Sunday, March 18, 2012

Breakfast Links for Week of March 12, 2012

Sunday, March 18, 2012
Better late than never! Technical difficulties made these more accurately Brunch Links instead of Breakfast Links today – apologies for the delay. The silver lining to the difficulties is that the links will now appear in a more reader-friendly bold-face format. But the important things haven't changed: you'll still find our favorite links to other blogs, web sites, pictures, and articles collected for your perusal from around the Twitterverse.
• Some truly mad, some simply beautiful: March Hares
• Young soldier in Civil War photo, long unidentified, finally gets his name back.
• A True Lover's Knot, 1801
• A visit to the waxworks run by Mrs. Wright, America's first sculptor, a spy, and "queen of sluts."
Beau Brummell & Apollo Belvedere: The Turn of the Leg.
• New notes from the trial of Lizzie Borden discovered.
• Very early photographs of the Crystal Palace, 1854.
• "Never correct or rewrite until the whole thing is down"- six tips on writing from John Steinbeck.
• Extreme food recycling in Paris, 1854.
• Grant, Lincoln, & the Jew from Paducah: twists & turns of religious intolerance during and after the Civil War.
• This 1930s satin evening gown gives a touch of elegance to a green St. Patrick's weekend.
• Restoration of 18th c inn at Stowe allows visitors to enter the gardens as originally intended.
• Behind the Mask: The Plague Doctor.
• Gettysburg Natl Park (finally) drops giftshop bobblehead of Lincoln's assassin John Wilkes Booth, complete with handgun.
Overgrown Church at the Heart of a Lost English Village.
• The Fleet prison: the "largest brothel in the metropolis."
• Hamilton Fish's 1902 "vainglorious" NYC mansion, later used by Adolph Hitler's Consul General.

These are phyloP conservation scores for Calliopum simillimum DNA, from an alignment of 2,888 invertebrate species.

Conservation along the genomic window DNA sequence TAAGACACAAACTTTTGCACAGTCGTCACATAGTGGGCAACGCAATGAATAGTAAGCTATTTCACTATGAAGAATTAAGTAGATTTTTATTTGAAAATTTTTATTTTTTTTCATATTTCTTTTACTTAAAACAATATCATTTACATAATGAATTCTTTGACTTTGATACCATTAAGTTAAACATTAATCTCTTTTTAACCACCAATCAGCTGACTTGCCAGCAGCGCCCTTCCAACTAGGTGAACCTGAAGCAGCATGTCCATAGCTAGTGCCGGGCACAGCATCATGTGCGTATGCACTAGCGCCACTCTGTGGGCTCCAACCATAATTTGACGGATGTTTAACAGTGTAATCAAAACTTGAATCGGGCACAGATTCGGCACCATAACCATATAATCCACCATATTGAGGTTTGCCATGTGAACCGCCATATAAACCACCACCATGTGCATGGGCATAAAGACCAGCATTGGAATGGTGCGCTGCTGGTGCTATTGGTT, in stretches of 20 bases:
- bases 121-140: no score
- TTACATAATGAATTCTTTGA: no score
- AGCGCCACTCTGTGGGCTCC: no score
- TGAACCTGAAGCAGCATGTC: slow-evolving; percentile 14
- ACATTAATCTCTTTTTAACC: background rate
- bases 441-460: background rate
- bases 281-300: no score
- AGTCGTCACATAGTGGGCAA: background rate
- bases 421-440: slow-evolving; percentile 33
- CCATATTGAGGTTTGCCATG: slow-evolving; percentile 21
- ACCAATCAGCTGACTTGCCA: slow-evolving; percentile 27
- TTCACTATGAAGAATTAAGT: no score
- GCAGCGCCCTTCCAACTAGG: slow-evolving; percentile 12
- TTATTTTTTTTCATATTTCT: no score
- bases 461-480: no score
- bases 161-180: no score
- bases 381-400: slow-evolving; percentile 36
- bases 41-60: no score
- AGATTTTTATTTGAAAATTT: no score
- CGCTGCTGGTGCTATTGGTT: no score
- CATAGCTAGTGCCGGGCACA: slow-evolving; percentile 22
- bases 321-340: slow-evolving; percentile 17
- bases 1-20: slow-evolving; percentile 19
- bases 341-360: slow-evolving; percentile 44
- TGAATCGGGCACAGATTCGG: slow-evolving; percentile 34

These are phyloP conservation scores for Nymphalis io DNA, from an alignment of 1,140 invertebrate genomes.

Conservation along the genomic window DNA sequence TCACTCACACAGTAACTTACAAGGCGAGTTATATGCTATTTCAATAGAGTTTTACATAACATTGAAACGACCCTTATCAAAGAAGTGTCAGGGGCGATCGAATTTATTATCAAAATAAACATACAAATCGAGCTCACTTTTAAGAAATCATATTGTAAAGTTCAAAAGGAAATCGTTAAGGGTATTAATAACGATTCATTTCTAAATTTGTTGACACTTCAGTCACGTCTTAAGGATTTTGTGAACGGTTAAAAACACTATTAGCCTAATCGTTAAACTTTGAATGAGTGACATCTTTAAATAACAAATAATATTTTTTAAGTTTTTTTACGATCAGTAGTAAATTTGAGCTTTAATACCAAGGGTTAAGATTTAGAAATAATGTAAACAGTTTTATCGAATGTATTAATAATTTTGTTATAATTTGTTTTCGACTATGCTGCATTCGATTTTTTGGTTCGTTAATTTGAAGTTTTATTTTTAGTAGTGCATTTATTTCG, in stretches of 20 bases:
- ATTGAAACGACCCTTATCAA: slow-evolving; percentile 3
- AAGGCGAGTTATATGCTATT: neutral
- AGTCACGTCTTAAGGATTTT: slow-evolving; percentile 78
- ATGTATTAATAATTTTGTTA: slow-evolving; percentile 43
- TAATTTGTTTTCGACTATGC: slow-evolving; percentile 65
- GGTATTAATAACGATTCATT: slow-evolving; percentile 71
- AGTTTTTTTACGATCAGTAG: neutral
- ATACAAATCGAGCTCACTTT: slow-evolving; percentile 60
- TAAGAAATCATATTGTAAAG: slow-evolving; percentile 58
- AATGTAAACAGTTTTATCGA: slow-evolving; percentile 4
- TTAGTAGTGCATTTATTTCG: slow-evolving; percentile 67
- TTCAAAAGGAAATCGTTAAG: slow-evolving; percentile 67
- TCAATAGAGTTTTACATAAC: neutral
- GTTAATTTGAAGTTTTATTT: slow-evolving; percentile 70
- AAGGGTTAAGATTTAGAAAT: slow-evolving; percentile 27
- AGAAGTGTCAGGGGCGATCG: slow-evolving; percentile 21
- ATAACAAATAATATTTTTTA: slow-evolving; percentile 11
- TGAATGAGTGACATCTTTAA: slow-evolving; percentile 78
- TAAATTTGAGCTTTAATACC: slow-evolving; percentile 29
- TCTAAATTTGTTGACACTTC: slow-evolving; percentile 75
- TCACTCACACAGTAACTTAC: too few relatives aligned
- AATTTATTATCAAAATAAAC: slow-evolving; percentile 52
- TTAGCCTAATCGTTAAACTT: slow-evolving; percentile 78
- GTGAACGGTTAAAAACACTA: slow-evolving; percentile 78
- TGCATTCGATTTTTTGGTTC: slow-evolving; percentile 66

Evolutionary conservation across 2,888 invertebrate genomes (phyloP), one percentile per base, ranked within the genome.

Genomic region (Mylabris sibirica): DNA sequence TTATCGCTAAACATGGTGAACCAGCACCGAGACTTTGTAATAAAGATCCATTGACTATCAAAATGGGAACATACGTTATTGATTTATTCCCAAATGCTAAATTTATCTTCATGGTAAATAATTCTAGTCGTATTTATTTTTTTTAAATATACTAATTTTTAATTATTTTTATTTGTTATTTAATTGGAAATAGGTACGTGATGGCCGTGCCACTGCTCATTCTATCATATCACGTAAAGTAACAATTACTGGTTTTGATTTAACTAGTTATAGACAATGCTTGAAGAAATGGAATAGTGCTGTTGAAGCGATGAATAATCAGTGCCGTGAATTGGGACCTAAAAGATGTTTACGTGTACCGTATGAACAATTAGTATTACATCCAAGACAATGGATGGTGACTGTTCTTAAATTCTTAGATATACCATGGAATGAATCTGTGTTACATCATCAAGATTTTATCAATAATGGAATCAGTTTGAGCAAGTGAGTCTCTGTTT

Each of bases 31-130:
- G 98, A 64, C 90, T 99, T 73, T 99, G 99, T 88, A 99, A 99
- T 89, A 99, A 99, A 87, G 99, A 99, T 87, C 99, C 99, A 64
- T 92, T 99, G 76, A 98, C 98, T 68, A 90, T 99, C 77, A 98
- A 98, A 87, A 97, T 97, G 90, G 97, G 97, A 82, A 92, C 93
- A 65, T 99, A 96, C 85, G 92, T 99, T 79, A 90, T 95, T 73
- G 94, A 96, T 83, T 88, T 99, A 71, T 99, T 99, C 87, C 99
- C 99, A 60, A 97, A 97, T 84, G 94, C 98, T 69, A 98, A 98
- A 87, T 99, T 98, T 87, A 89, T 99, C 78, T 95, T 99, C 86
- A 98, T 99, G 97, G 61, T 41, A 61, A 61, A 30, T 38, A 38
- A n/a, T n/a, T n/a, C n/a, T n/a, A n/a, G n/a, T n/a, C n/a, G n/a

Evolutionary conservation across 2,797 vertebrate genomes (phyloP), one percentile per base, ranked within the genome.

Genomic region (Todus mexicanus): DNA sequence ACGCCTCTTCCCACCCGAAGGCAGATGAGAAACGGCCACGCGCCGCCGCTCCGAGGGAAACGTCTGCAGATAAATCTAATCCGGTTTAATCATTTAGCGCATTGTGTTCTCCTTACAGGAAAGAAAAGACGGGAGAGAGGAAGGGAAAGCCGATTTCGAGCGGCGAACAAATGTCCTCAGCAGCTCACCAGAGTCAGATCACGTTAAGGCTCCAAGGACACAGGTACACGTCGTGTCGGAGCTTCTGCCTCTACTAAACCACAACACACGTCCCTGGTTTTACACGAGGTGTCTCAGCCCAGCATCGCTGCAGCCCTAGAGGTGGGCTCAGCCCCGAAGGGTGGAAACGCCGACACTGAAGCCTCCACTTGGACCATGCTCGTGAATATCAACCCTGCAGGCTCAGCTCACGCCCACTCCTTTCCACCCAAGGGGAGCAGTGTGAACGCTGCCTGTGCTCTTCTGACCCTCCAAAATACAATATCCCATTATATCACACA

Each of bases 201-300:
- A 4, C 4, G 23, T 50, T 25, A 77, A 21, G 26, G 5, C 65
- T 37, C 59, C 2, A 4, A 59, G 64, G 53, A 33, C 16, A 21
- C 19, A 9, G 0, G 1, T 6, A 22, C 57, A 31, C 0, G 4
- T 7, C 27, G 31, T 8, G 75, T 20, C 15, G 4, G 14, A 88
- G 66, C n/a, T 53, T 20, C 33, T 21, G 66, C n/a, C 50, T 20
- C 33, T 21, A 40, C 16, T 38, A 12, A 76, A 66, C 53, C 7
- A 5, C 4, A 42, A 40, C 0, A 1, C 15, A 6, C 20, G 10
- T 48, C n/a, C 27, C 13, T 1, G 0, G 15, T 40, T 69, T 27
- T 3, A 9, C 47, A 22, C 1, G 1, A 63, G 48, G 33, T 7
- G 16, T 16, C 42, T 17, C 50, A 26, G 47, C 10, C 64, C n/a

• Raphael Holinshed, Shakespeare's historian.
• Construction workers discover 18th c wall under Fulton Street, NYC.
• This week in 1812: Charles Lamb publishes his poem "The Triumph of the Whales", a vicious satire on the Prince Regent.
• Oldest veteran of the Crimean War died just 8 years ago (really!)
• An unusual patient goes to the hospital: using x-rays to investigate an 18th c bodice.
• For anyone confused about the phrase "Black & Tans."
• The Lady Anatomist: amazing sculptures of Italian artist-scientist Anna Morandi Manzolini.
• Notorious visionary architect Claude Nicolas Ledoux & the All-Seeing Eye.

6 comments:

Anonymous said...

Worth the wait! Lucky for us you fixed your techie problems. I prefer the new link format, even easier to use. My favorites this week are the Overgrown Church and the Lady Anatomist.

Barbara said...

Go to comment on this one for a little bit about her son • A visit to the waxworks run by Mrs. Wright, America's first sculptor, a spy, and "queen of sluts."

Anna said...

As always, thanks for the inclusion in such wonderful company! You two are the BEST at finding interesting stuff!! :)

Susan Holloway Scott said...

Many thanks for your comments - and support with the tech stuff. NOT my favorite part of computers...

textilehistorIE said...

I made the list of links! This is a great day :D
Totally agree about the techy part of blogging, sometimes it just gets in the way of all the cool stuff you want to put out there. It's the bit that feels like 'work' compared to the research and writing.

Elizabeth Varadan aka Mrs. Seraphina said...

As Anonymous said, well worth the wait. I particularly like John Steinbeck's advice to writers (and to his son, about love!), and the article about the Black and Tans. Thanks again for great sites to visit.

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